RX For Moms Mental Health/MTO Mom Time Out Camp

Rather than stand by and watch women suffer In silence, Lyss Stern is giving moms what they really need this Mother’s Day! They don’t want another bracelet or flowers! What they really want and NEED is a BREAK! The remedy (RX) they need Camp Moms Time Out.


2020…the year from hell. Every mom on the planet was ready to throw in the towel. Amidst the tears and tirades of quarantine emerged a brilliant idea: take a summer sleepaway camp struggling to stay afloat thanks to the pandemic and give fellow females a place to bond and blow off steam. The Moms Time Out Getaway was born in Sept. 2020 and has its latest weekend escape set for May 20-22. The campers (more than 50 women from assorted walks of life and menopausal stages) will let loose, explore their passions and possibilities, unplug and find themselves—with both funny and surprising results.

The brainchild of Lyss Stern, 48, and Wendy Siegel, 53, the camp is situated at Camp Tyler Hill, a 220-acre campus two hours from New York City in the Poconos. Siegel and her husband Andy own the camp which hosts children throughout the summer months. The mom’s weekend, however, is entirely family-free. “It’s moms, just moms, getting three solid days off for good behavior,” Stern explains. “Mothers’ mental health is in crisis—we’re all on the verge of nervous breakdowns. This is what happens when frazzled, fed-up women are let loose in the wild for a long weekend.”

The goal is to provide mothers a chance to kick back and just be—sans kids, spouses, work, and life obligations. The adventure is eye-opening: new friends, new experiences, and new attitudes emerge in a setting that allows these women to meditate, vent, and of course, party. “We sit around a campfire at night roasting smores,” Stern explains. “There are energy healing sessions, yoga, wine, and tie-dying classes. I’m constantly amazed at how cathartic it is, and how much women need this. Last camp, a group of us was literally howling at the moon, channeling our inner she-wolves!”

Aside from the fun and games, the camp takes its mission very seriously. The media has continued to sound the alarm that moms are not okay; The New York Times even created an online series, “The Primal Scream,” for women to vent their fears and frustrations. The statistics are sobering: a recent study in The Journal of Women’s Health found that women had “alarmingly high rates” of depression and anxiety post-pandemic (cite: https://apcoworldwide.com/blog/covid-19s-unending-impact-on-the-maternal-mental-health-crisis/) A new national survey reveals that four in ten women are reaching their breaking point with regard to mental health and 72 percent say they “just need to take a break”.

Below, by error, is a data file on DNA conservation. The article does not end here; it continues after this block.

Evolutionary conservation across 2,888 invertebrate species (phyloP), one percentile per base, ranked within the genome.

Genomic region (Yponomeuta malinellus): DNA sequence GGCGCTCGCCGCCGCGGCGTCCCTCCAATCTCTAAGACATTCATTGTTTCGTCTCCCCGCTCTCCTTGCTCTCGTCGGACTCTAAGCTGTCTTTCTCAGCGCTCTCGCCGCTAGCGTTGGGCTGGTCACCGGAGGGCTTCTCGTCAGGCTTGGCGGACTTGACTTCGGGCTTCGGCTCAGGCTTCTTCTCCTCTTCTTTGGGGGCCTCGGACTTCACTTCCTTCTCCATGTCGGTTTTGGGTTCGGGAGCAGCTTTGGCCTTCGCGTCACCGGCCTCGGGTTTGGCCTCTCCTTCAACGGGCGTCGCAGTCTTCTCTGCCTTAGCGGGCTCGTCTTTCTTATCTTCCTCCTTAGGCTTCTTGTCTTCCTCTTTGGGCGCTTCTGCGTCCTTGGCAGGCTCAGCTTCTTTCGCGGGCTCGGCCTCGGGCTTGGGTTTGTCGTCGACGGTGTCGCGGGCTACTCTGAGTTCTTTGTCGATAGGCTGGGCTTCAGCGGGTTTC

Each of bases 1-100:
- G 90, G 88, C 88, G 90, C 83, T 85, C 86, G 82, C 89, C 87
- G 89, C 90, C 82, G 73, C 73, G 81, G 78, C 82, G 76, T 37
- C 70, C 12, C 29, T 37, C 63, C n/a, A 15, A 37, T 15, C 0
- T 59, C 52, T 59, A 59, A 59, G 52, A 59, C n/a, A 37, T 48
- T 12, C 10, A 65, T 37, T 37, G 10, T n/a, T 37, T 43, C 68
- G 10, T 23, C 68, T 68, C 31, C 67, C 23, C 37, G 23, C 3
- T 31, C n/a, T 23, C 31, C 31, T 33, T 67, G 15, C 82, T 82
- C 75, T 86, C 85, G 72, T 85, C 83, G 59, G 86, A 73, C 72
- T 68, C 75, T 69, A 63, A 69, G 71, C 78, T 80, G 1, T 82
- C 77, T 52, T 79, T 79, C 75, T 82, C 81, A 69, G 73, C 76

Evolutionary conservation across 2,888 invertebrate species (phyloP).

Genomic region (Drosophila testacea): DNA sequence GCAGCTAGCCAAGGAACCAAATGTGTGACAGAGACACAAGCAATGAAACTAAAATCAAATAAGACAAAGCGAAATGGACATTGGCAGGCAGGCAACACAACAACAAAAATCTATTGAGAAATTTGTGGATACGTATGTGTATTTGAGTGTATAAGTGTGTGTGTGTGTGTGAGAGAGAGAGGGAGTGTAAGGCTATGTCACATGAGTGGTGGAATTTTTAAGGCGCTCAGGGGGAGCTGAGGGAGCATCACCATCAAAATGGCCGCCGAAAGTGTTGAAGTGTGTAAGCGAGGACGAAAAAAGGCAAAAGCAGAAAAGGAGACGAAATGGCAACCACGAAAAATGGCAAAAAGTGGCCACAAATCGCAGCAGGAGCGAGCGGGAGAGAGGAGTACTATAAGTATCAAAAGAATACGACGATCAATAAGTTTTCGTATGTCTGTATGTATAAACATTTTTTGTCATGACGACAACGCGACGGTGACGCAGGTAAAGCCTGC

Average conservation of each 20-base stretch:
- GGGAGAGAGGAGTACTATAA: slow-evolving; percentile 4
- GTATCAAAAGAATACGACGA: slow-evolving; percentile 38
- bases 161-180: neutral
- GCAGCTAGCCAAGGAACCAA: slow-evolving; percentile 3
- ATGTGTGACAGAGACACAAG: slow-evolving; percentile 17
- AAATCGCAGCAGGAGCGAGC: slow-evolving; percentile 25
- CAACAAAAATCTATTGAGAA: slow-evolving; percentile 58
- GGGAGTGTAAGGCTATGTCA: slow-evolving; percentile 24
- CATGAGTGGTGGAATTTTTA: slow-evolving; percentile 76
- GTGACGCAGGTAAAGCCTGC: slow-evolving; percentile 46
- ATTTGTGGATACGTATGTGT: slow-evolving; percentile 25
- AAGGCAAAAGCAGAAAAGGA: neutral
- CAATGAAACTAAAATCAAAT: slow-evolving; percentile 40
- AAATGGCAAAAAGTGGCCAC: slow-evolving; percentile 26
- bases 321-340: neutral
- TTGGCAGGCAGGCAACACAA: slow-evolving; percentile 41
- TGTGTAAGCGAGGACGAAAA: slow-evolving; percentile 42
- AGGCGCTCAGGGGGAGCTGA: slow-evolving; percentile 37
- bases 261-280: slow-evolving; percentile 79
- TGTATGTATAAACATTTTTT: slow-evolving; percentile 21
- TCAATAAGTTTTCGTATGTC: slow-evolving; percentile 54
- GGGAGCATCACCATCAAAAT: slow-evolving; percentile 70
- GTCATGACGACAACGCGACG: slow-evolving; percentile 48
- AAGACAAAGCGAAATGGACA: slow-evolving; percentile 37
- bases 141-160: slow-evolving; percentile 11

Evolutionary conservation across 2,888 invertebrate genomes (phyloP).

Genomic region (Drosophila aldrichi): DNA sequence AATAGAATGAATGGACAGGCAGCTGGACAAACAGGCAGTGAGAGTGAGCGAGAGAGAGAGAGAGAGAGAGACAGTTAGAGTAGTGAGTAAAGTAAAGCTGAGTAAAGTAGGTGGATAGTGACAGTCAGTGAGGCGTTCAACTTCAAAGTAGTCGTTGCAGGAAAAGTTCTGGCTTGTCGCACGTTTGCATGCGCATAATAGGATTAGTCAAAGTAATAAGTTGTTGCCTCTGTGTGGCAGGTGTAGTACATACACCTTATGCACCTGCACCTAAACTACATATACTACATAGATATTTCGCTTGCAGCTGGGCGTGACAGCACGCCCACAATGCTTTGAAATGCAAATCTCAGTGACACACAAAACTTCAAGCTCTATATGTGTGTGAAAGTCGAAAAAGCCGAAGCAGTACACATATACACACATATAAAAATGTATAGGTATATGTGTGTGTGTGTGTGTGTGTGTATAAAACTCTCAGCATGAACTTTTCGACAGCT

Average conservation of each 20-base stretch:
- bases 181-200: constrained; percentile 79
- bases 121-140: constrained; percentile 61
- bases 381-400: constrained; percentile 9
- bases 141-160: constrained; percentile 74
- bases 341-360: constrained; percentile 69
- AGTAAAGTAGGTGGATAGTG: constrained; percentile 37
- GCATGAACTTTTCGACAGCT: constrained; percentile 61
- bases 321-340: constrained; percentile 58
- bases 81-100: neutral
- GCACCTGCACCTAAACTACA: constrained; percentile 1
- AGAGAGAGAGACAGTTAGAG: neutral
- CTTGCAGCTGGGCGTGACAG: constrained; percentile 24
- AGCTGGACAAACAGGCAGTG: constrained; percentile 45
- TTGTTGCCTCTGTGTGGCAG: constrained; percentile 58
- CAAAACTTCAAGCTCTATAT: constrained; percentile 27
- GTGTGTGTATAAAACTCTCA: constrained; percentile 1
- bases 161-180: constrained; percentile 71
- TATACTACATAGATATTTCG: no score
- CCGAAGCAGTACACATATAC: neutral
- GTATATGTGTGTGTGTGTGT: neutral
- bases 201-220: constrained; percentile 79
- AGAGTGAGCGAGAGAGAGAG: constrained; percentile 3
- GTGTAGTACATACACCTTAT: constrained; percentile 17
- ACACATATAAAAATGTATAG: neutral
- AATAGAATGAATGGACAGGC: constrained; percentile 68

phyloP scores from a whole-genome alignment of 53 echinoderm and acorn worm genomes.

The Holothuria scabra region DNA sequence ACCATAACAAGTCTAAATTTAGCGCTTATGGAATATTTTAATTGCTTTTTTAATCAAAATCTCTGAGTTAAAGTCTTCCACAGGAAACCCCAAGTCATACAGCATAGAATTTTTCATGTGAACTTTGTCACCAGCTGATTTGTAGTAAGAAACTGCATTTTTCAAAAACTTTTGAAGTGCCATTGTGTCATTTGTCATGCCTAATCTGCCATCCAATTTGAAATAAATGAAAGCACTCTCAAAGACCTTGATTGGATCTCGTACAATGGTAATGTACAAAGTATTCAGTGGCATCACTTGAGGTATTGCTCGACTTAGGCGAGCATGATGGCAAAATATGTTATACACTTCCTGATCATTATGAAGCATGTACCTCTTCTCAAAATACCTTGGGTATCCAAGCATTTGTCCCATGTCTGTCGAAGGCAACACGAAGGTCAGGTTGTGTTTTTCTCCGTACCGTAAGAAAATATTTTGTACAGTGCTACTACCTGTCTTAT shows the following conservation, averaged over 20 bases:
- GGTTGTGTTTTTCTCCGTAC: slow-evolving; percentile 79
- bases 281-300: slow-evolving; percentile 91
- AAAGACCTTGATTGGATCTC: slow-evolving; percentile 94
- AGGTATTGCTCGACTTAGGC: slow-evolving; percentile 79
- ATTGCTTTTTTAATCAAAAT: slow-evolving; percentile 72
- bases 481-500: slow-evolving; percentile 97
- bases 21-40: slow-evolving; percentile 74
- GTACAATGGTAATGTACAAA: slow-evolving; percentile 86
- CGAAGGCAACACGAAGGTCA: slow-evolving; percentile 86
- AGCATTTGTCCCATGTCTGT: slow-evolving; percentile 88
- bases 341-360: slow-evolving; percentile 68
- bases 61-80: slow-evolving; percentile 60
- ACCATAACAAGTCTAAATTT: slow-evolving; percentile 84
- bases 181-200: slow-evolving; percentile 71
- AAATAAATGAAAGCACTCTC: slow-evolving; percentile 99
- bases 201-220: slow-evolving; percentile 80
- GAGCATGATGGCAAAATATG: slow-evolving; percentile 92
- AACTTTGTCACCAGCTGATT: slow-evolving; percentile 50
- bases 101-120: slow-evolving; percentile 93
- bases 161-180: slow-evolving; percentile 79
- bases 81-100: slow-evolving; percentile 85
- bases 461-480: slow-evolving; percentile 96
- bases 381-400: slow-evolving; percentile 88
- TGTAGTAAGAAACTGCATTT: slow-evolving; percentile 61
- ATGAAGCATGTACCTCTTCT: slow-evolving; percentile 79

“How many times do we need to hear it to do something?” Stern asks. “The sad reality is that moms are so busy caring for everyone else, they neglect themselves. We are expected to be caregivers and nurturers, but it’s taking a toll on our mental and physical health.”

Stern believes that the camp not only provides that much-needed time-out but sets moms on a new track. “When they leave, they’re not the same people who checked into their bunks on Friday. They’re empowered and recharged, and they feel heard and validated. The idea is to give women the tools to continue down this path. One weekend of peace can change their lives and literally save them.”

The startling results of a new national survey revealed that 4 in 10 women report that they have or are reaching their breaking point with regard to their mental health. Numbers are more shocking for the women diagnosed with depression and anxiety, with two-thirds agreeing with this statement.
The survey also found that when feeling overwhelmed, 72% of women say they “just need to take a break.” Other findings include:
— 51% of women diagnosed with anxiety and/or depression waited at least one year before seeking treatment – or never sought treatment at all.
— 60% of women agree that taking a prescription medication was the most helpful step in treating their symptoms, more than any other treatment option, including therapy.
— While 44% of women say they talk to friends or family as a way to relieve stress and anxiety, 6 in 10 say they have been ignored or dismissed by loved ones about their mental health concerns.
Despite available treatment options, women are collectively doubtful that they will find relief. Fewer than two in 10 women believe they will be completely free from anxiety or depression symptoms.